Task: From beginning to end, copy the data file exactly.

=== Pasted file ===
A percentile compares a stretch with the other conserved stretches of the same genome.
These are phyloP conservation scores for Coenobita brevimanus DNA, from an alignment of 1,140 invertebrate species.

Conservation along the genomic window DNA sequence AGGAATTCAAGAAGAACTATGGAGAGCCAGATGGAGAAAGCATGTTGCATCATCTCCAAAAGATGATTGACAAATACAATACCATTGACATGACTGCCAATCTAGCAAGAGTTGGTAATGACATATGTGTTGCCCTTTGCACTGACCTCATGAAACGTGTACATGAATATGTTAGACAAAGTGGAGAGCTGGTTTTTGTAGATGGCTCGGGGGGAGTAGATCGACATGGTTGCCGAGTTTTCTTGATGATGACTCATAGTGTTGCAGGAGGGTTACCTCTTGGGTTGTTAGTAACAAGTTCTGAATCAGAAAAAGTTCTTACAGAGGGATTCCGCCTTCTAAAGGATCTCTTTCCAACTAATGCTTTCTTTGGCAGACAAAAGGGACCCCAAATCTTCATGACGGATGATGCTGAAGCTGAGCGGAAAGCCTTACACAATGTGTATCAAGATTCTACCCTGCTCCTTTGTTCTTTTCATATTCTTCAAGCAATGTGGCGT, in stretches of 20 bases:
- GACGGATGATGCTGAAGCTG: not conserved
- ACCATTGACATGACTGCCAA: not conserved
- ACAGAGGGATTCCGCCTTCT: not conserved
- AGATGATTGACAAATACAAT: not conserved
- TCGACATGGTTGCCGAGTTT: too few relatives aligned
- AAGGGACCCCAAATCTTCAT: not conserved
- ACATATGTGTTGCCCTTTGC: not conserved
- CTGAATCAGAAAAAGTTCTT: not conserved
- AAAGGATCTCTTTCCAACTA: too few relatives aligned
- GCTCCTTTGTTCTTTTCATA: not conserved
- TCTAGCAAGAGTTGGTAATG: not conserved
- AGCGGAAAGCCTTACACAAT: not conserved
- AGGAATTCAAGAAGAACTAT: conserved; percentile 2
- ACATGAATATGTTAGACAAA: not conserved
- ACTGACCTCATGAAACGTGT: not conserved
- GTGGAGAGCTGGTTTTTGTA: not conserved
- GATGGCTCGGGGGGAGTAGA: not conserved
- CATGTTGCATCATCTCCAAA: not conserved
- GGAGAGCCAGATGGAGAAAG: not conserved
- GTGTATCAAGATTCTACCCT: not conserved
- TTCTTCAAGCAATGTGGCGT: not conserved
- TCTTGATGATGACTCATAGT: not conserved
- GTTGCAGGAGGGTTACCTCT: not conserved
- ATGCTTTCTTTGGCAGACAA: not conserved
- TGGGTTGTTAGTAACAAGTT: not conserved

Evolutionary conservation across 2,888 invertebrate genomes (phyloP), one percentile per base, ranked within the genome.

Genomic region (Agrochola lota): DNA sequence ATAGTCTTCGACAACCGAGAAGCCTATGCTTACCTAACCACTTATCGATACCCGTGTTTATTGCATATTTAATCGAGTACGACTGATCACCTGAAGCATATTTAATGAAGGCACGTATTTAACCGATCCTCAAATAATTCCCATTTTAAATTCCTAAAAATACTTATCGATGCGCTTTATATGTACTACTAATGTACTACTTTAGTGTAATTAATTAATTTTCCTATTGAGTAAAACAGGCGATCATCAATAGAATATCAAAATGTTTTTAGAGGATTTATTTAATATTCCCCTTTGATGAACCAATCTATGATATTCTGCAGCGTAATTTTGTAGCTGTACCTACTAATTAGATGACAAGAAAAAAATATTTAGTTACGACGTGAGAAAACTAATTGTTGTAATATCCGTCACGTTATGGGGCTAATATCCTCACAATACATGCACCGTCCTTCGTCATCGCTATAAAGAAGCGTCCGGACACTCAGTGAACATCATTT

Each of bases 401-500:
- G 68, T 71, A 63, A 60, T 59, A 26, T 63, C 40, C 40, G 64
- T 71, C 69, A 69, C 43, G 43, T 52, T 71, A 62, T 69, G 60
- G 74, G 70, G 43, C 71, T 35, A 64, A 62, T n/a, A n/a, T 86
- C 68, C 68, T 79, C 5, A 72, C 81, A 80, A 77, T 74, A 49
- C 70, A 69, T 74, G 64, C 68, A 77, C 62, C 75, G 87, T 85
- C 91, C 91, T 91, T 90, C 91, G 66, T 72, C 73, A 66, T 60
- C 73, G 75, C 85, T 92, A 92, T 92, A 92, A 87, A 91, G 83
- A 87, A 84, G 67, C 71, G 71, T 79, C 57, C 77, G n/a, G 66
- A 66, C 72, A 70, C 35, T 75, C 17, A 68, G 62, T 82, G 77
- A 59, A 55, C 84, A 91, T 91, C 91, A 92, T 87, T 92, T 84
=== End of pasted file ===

A percentile compares a stretch with the other conserved stretches of the same genome.
These are phyloP conservation scores for Coenobita brevimanus DNA, from an alignment of 1,140 invertebrate species.

Conservation along the genomic window DNA sequence AGGAATTCAAGAAGAACTATGGAGAGCCAGATGGAGAAAGCATGTTGCATCATCTCCAAAAGATGATTGACAAATACAATACCATTGACATGACTGCCAATCTAGCAAGAGTTGGTAATGACATATGTGTTGCCCTTTGCACTGACCTCATGAAACGTGTACATGAATATGTTAGACAAAGTGGAGAGCTGGTTTTTGTAGATGGCTCGGGGGGAGTAGATCGACATGGTTGCCGAGTTTTCTTGATGATGACTCATAGTGTTGCAGGAGGGTTACCTCTTGGGTTGTTAGTAACAAGTTCTGAATCAGAAAAAGTTCTTACAGAGGGATTCCGCCTTCTAAAGGATCTCTTTCCAACTAATGCTTTCTTTGGCAGACAAAAGGGACCCCAAATCTTCATGACGGATGATGCTGAAGCTGAGCGGAAAGCCTTACACAATGTGTATCAAGATTCTACCCTGCTCCTTTGTTCTTTTCATATTCTTCAAGCAATGTGGCGT, in stretches of 20 bases:
- GACGGATGATGCTGAAGCTG: not conserved
- ACCATTGACATGACTGCCAA: not conserved
- ACAGAGGGATTCCGCCTTCT: not conserved
- AGATGATTGACAAATACAAT: not conserved
- TCGACATGGTTGCCGAGTTT: too few relatives aligned
- AAGGGACCCCAAATCTTCAT: not conserved
- ACATATGTGTTGCCCTTTGC: not conserved
- CTGAATCAGAAAAAGTTCTT: not conserved
- AAAGGATCTCTTTCCAACTA: too few relatives aligned
- GCTCCTTTGTTCTTTTCATA: not conserved
- TCTAGCAAGAGTTGGTAATG: not conserved
- AGCGGAAAGCCTTACACAAT: not conserved
- AGGAATTCAAGAAGAACTAT: conserved; percentile 2
- ACATGAATATGTTAGACAAA: not conserved
- ACTGACCTCATGAAACGTGT: not conserved
- GTGGAGAGCTGGTTTTTGTA: not conserved
- GATGGCTCGGGGGGAGTAGA: not conserved
- CATGTTGCATCATCTCCAAA: not conserved
- GGAGAGCCAGATGGAGAAAG: not conserved
- GTGTATCAAGATTCTACCCT: not conserved
- TTCTTCAAGCAATGTGGCGT: not conserved
- TCTTGATGATGACTCATAGT: not conserved
- GTTGCAGGAGGGTTACCTCT: not conserved
- ATGCTTTCTTTGGCAGACAA: not conserved
- TGGGTTGTTAGTAACAAGTT: not conserved

Evolutionary conservation across 2,888 invertebrate genomes (phyloP), one percentile per base, ranked within the genome.

Genomic region (Agrochola lota): DNA sequence ATAGTCTTCGACAACCGAGAAGCCTATGCTTACCTAACCACTTATCGATACCCGTGTTTATTGCATATTTAATCGAGTACGACTGATCACCTGAAGCATATTTAATGAAGGCACGTATTTAACCGATCCTCAAATAATTCCCATTTTAAATTCCTAAAAATACTTATCGATGCGCTTTATATGTACTACTAATGTACTACTTTAGTGTAATTAATTAATTTTCCTATTGAGTAAAACAGGCGATCATCAATAGAATATCAAAATGTTTTTAGAGGATTTATTTAATATTCCCCTTTGATGAACCAATCTATGATATTCTGCAGCGTAATTTTGTAGCTGTACCTACTAATTAGATGACAAGAAAAAAATATTTAGTTACGACGTGAGAAAACTAATTGTTGTAATATCCGTCACGTTATGGGGCTAATATCCTCACAATACATGCACCGTCCTTCGTCATCGCTATAAAGAAGCGTCCGGACACTCAGTGAACATCATTT

Each of bases 401-500:
- G 68, T 71, A 63, A 60, T 59, A 26, T 63, C 40, C 40, G 64
- T 71, C 69, A 69, C 43, G 43, T 52, T 71, A 62, T 69, G 60
- G 74, G 70, G 43, C 71, T 35, A 64, A 62, T n/a, A n/a, T 86
- C 68, C 68, T 79, C 5, A 72, C 81, A 80, A 77, T 74, A 49
- C 70, A 69, T 74, G 64, C 68, A 77, C 62, C 75, G 87, T 85
- C 91, C 91, T 91, T 90, C 91, G 66, T 72, C 73, A 66, T 60
- C 73, G 75, C 85, T 92, A 92, T 92, A 92, A 87, A 91, G 83
- A 87, A 84, G 67, C 71, G 71, T 79, C 57, C 77, G n/a, G 66
- A 66, C 72, A 70, C 35, T 75, C 17, A 68, G 62, T 82, G 77
- A 59, A 55, C 84, A 91, T 91, C 91, A 92, T 87, T 92, T 84